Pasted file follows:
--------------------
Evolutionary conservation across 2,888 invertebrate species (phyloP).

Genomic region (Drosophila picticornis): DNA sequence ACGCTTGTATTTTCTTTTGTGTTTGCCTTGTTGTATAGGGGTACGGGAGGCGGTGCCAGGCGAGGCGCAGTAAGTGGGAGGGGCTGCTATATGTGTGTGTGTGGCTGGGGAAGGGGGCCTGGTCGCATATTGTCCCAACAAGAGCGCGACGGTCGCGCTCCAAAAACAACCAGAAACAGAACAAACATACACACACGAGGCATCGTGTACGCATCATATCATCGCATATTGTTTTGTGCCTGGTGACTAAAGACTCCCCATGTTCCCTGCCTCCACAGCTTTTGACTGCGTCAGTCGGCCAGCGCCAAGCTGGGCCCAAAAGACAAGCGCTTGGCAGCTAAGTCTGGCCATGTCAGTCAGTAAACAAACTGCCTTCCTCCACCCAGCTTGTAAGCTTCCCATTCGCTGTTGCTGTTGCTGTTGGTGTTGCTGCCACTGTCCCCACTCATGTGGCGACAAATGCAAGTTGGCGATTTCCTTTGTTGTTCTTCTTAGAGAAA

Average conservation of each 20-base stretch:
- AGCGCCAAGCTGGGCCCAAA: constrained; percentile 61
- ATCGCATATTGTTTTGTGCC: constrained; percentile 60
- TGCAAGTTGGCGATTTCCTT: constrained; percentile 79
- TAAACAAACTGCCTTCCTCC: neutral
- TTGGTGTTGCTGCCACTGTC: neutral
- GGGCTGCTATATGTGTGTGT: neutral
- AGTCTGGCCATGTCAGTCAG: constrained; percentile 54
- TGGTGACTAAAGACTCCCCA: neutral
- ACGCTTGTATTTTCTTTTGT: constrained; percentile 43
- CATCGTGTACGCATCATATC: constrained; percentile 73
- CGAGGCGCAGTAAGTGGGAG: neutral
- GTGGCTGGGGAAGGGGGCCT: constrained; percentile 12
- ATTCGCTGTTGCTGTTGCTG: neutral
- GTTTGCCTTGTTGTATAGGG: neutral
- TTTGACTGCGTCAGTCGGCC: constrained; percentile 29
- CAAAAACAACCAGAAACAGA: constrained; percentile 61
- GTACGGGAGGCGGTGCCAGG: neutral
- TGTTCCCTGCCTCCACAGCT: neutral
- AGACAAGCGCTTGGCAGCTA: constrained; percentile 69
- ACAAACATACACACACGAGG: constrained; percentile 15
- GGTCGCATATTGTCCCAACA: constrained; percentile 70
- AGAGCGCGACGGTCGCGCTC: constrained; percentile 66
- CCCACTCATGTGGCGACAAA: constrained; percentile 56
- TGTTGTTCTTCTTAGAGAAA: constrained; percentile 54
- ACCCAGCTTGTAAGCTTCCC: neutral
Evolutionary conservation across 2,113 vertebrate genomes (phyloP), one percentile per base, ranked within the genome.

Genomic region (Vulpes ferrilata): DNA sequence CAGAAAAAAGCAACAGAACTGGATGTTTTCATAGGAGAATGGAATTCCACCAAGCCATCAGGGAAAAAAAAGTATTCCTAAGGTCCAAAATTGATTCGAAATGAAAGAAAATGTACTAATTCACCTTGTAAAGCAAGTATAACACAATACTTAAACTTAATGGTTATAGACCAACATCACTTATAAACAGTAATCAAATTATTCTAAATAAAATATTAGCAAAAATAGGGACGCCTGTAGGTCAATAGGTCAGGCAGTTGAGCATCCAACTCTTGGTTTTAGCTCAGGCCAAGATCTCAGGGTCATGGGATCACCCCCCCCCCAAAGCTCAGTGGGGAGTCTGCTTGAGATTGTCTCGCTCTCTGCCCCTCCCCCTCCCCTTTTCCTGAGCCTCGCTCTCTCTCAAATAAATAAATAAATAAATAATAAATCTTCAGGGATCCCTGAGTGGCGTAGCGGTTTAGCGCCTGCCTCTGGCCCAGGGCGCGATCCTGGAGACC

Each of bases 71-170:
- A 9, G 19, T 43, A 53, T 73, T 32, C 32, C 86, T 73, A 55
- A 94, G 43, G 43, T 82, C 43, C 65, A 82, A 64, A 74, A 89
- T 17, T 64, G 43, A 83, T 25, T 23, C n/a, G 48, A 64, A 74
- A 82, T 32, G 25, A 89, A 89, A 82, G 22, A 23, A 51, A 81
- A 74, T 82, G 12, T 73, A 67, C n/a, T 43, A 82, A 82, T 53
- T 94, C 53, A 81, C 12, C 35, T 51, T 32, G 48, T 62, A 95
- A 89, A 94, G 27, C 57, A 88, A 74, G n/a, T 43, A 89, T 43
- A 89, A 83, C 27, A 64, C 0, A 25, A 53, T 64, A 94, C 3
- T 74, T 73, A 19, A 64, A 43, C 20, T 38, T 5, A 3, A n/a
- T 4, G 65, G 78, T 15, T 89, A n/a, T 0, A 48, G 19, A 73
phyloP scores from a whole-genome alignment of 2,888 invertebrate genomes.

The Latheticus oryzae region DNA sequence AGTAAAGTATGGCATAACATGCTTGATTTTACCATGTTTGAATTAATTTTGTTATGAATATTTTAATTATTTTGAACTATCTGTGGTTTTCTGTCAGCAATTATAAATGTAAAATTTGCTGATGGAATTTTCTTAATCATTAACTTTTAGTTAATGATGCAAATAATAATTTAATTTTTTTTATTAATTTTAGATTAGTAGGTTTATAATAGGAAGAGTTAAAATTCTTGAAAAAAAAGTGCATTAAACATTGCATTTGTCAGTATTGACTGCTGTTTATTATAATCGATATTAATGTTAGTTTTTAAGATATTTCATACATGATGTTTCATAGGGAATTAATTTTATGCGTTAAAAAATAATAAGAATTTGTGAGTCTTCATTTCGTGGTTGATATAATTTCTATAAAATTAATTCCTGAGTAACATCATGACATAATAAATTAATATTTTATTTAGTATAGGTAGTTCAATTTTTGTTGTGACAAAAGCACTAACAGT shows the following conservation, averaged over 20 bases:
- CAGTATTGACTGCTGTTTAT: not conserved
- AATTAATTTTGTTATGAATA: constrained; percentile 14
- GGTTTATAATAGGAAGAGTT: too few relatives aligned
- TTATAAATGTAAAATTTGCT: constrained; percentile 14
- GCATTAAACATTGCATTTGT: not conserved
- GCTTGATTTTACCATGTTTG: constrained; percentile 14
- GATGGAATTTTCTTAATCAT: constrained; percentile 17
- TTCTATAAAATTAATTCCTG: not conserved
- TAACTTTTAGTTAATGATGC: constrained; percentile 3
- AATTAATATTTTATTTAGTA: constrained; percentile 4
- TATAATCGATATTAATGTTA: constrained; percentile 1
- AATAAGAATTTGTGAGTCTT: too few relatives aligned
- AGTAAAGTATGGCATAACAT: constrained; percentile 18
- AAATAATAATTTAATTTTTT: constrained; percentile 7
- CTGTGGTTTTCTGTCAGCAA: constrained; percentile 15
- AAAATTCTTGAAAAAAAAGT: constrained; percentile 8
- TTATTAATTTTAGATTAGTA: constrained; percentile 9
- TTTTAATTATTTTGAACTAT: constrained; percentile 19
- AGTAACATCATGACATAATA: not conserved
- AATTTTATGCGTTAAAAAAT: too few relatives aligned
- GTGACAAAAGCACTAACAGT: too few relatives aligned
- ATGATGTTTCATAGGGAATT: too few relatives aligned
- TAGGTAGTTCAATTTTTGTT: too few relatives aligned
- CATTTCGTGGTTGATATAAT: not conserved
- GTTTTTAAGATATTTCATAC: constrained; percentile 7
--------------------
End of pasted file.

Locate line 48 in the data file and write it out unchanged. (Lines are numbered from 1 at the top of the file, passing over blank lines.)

- GCATTAAACATTGCATTTGT: not conserved